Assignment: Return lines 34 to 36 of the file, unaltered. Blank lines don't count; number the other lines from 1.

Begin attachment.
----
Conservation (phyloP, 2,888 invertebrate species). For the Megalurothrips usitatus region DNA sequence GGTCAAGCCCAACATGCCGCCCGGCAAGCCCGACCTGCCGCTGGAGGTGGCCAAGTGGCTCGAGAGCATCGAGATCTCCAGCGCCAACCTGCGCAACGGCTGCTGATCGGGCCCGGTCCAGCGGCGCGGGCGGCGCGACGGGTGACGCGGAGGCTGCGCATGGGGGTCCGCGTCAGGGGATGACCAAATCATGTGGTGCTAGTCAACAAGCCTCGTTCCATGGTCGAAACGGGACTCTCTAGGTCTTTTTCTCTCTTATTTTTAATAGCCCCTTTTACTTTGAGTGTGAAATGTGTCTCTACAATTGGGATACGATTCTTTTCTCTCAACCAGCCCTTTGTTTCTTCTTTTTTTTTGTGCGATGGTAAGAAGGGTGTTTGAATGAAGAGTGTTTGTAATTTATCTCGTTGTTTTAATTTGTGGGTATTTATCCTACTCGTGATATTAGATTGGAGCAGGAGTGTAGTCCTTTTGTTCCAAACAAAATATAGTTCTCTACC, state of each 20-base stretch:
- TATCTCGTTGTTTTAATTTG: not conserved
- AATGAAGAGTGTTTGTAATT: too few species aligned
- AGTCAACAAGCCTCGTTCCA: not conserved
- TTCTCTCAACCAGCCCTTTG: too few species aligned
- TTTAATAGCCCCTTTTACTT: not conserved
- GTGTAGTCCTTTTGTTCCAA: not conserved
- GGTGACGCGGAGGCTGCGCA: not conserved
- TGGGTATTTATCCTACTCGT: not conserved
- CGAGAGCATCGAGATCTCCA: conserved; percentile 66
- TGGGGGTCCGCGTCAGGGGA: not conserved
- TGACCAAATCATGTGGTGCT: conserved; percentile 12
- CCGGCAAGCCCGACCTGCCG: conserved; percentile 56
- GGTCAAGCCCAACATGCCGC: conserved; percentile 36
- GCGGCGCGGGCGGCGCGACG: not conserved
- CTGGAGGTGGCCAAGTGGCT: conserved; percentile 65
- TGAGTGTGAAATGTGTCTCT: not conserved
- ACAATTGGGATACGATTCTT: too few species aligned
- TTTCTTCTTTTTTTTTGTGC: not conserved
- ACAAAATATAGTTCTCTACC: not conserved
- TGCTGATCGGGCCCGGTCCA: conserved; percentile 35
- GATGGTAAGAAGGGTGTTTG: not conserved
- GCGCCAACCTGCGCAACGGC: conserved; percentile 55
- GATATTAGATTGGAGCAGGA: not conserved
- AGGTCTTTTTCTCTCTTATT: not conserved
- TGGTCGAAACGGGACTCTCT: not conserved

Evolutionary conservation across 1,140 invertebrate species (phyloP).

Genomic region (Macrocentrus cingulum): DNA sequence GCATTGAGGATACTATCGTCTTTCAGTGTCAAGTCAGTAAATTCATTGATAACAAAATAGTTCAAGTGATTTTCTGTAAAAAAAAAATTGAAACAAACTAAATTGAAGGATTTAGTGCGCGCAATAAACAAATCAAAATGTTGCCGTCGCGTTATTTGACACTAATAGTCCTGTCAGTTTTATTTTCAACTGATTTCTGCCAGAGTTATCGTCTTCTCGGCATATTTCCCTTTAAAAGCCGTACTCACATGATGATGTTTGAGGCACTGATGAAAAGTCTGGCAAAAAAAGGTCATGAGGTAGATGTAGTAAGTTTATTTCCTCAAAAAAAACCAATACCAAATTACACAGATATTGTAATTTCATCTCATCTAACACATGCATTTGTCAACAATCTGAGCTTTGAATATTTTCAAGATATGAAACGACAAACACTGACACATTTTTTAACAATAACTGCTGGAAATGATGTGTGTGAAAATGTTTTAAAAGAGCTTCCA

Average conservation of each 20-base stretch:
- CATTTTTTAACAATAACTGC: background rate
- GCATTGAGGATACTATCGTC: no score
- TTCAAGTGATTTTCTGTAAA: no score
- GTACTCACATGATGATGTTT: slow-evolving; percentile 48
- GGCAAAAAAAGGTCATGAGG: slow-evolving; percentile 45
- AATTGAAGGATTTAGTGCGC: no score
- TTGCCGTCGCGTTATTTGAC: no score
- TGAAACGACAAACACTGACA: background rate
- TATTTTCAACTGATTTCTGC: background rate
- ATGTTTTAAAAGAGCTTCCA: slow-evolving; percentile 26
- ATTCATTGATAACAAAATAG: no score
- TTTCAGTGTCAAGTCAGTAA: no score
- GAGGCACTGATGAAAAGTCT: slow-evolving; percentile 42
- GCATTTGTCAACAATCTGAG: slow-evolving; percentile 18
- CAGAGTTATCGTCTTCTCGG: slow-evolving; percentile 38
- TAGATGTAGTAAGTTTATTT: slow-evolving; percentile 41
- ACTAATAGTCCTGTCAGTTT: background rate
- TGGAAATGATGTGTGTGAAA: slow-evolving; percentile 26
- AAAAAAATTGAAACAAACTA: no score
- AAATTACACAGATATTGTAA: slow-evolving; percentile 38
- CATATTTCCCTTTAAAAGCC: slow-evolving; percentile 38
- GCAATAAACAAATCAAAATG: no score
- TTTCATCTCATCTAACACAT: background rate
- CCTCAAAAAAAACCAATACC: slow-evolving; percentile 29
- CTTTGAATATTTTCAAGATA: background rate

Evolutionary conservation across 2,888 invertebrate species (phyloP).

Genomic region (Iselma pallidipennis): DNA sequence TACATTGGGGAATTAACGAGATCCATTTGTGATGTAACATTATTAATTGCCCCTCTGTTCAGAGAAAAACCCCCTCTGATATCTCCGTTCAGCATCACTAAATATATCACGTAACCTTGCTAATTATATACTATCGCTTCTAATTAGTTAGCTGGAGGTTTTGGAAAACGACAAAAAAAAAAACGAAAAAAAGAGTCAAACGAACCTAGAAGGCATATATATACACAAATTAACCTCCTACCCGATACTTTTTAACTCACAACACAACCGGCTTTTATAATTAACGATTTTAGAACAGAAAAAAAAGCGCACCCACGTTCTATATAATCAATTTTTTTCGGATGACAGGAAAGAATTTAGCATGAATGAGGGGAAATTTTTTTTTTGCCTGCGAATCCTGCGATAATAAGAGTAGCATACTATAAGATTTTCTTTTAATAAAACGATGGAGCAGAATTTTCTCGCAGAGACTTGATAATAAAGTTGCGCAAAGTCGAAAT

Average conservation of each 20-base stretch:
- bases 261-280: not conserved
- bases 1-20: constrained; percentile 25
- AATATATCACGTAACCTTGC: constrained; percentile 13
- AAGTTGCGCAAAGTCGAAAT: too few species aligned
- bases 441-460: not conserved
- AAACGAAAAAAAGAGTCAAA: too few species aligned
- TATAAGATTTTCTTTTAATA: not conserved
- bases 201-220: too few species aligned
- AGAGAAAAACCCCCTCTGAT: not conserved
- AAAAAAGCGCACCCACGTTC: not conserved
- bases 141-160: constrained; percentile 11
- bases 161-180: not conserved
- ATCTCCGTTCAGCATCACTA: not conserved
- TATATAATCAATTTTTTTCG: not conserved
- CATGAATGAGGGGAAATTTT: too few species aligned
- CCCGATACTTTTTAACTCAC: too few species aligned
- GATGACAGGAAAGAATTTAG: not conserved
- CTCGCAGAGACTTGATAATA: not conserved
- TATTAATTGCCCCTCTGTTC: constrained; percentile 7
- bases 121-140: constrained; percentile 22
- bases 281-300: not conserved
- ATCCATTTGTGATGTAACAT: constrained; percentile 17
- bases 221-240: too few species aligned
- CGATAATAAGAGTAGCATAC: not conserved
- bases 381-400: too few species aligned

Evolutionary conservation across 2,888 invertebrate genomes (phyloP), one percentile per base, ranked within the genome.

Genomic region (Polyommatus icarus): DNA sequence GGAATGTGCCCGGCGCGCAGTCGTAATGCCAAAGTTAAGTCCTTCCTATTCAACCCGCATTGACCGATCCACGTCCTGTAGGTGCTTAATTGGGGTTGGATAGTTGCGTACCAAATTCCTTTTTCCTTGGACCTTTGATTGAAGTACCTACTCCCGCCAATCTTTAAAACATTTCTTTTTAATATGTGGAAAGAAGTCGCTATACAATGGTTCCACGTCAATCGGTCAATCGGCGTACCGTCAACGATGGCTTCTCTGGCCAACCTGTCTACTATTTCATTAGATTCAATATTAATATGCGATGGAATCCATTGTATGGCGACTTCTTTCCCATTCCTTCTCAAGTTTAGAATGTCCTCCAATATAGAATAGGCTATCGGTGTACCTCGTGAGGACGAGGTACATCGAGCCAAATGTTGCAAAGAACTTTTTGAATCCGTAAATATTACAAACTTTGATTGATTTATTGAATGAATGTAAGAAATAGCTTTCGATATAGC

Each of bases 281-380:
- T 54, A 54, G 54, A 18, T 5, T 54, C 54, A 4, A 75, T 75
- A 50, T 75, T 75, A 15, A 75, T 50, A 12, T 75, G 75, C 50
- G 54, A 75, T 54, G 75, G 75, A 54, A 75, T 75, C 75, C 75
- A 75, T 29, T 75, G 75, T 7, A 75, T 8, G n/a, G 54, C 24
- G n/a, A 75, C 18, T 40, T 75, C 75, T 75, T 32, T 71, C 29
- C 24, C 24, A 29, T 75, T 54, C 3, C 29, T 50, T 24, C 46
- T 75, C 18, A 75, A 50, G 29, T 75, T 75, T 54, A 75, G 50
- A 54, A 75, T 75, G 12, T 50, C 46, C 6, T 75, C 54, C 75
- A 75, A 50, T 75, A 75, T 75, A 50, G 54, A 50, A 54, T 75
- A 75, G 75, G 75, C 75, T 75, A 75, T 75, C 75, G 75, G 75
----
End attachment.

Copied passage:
- GGCAAAAAAAGGTCATGAGG: slow-evolving; percentile 45
- AATTGAAGGATTTAGTGCGC: no score
- TTGCCGTCGCGTTATTTGAC: no score